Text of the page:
We’ve written quite a bit about the conflicts between the various kinds of people who use Central Park’s loop road — bicyclists, drivers, runners and ho-hum pedestrians all tend to come into conflict with each other at one time or another. Usually, the conflicts consist of angry facial expressions and muttered epithets, but sometimes they end in accidents. The city and Central Park Conservancy have tried various strategies to avoid the conflicts. We wrote about a recent cyclist education project here.
But the city’s newest plan is a bit more radical — in fact, it looks like the parts of the loop road will lose an entire driving lane, doubling the amount of space available to pedestrian and bicyclists.
And based on the drawings, it looks like the city will erect a physical barrier between runners and bicyclists. Another interesting issue: it appears from the image above that the city is giving bicyclists quite a bit of extra space when cars aren’t allowed in the park, assuming that runners and walkers will be forced to stay on the left side of the barrier. Presumably, during car-free hours, the bicyclists will get to expand into the car lanes. Car-free hours are listed here (basically cars can go through parts of the park during rush hours).
As to the upcoming changes, this is how the Department of Transportation explains it:
“The project is designed to clarify lanes and is tailored to the changing lane configurations in different parts of the park. For example, along the Upper Drive areas the pedestrian lane will double in width, bringing a total of 14 feet of pedestrian space, the bicycle lane width will increase to 11 feet and a 12 foot vehicle traffic lane will remain available during hours vehicles are permitted in the park. See the project presentation for full details.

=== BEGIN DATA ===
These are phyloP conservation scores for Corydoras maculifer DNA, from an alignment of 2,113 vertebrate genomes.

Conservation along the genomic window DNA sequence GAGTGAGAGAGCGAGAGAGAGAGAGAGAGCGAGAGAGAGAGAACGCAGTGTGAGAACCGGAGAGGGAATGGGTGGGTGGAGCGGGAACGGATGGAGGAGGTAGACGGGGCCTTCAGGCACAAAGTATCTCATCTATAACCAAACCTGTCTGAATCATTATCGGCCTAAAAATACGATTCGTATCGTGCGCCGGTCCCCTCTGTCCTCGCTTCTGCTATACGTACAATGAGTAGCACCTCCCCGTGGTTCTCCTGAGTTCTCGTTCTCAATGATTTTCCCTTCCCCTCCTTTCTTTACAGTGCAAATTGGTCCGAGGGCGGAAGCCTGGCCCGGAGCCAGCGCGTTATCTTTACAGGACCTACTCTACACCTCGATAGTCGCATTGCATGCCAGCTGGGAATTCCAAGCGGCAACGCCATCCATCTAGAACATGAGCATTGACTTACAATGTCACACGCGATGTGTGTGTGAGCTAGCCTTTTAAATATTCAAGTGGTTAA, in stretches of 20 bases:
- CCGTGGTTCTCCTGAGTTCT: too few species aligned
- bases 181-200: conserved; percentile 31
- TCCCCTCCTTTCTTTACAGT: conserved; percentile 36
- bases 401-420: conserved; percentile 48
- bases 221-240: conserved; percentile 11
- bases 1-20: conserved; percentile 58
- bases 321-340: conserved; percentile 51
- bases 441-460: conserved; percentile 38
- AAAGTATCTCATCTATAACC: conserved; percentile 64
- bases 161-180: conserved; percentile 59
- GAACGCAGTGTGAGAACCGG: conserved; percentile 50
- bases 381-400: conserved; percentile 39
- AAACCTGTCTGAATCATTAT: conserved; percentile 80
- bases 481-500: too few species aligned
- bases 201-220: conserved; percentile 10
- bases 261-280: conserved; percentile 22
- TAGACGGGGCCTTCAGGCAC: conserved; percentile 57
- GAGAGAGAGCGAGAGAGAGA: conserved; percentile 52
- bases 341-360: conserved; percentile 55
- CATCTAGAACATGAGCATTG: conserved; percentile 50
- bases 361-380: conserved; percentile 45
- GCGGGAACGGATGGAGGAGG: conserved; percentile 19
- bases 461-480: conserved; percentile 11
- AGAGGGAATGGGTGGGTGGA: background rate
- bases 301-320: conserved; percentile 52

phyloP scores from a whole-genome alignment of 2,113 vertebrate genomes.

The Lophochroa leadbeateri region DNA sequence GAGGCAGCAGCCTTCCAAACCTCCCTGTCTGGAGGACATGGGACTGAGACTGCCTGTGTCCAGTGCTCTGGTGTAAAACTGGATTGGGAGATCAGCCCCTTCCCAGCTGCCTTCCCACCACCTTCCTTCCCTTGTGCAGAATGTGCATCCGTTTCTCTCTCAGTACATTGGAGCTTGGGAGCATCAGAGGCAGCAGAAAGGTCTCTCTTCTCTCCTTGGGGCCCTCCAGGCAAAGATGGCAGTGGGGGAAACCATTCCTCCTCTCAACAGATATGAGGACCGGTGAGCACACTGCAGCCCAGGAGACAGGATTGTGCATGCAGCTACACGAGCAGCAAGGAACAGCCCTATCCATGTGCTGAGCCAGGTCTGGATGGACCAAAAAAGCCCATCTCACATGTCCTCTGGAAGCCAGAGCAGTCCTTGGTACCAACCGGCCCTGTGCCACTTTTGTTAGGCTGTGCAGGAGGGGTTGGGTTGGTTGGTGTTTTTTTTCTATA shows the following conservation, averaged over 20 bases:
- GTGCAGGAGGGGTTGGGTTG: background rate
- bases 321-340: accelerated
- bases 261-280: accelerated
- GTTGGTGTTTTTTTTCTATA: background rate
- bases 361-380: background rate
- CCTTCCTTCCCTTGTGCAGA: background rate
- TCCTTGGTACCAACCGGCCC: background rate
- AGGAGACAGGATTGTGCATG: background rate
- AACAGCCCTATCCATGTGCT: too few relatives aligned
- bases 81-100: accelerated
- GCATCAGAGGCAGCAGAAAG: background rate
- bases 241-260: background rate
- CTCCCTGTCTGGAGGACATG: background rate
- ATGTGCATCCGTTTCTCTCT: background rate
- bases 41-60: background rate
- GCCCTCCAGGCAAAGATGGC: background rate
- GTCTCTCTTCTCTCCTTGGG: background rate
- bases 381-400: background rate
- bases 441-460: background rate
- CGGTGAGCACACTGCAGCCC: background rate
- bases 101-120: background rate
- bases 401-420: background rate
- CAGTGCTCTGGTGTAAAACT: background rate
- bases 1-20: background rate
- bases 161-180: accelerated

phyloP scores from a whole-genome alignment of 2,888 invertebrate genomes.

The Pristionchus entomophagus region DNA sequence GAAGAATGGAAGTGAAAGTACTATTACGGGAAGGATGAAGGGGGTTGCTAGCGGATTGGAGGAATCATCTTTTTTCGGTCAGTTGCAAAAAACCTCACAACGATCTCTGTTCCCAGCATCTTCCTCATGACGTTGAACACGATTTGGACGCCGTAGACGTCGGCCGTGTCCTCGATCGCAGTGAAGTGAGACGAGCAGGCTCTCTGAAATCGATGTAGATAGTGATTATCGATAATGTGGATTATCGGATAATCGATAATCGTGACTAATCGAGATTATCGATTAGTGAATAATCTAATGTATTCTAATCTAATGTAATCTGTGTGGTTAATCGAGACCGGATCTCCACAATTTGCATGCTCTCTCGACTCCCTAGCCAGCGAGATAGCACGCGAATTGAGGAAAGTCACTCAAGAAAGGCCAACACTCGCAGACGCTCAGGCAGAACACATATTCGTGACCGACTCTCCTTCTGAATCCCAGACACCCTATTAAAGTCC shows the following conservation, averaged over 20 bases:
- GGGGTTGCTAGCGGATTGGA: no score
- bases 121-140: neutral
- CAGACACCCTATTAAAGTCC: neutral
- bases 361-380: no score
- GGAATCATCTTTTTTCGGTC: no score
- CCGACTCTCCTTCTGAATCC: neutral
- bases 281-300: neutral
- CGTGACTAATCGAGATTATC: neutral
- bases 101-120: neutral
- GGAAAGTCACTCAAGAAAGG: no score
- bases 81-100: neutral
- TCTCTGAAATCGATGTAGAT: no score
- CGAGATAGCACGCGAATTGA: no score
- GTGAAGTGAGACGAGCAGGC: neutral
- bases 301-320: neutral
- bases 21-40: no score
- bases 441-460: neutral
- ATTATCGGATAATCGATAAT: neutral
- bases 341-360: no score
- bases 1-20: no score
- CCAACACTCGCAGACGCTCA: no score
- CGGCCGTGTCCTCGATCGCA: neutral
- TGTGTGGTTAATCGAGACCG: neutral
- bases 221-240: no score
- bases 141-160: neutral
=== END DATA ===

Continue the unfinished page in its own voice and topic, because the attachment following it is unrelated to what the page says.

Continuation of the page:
Similar improvements made to the Prospect Park Loop Drives, installed in May 2012, now allow for one full lane each for joggers, cyclists and motorists, thus eliminating the previous lane shift during car-free and sections at which joggers were previously enclosed by a rail.
Observations from the Prospect Park lane redesign as well as DOT’s traffic analysis in Central Park suggest the lane redesign along the drives will result in an efficient flow for all users.”
The plan still needs to be discussed by community boards. Check out the comments on this piece to get a smattering of opinions about how the city and conservancy ought to manage these conflicts. We’ll keep you updated as officials present the specific plans.
Parks are for people, not cars. Any change reducing the presence of cars is an improvement. The use of bicycles for travel, instead of cars and taxis, is a worldwide responsibility and should be encouraged in NYC too. Accordingly, bicyclists should have a dedicated, safe lane in Central Park with sensible rules to follow, such as yielding to pedestrians at intersections. This will reduce conflicts and accidents, making for a healthier city for everyone.
Bloomberg’s “War on Cars” continues. If he illegally changes the rules so he can have (yet) another term, I expect us to return to horse and buggy.
Historically, one main reason Central Park came into being was when wealthy New Yorkers in salons decided in mid-19th century that they wanted to be “seen” by other wealthy New Yorkers riding in horse-and-buggy. So the commenter above is prescient.
Robert Moses, though, brought the “War *of* Cars” to New York with his brutal highway program in the 1930s.
I’m glad to see the proposed changes. But one thing won’t change. Tourists–and, while it sounds xenophobic, non-American tourists–often bike the wrong way. These changes just give them more options to do so.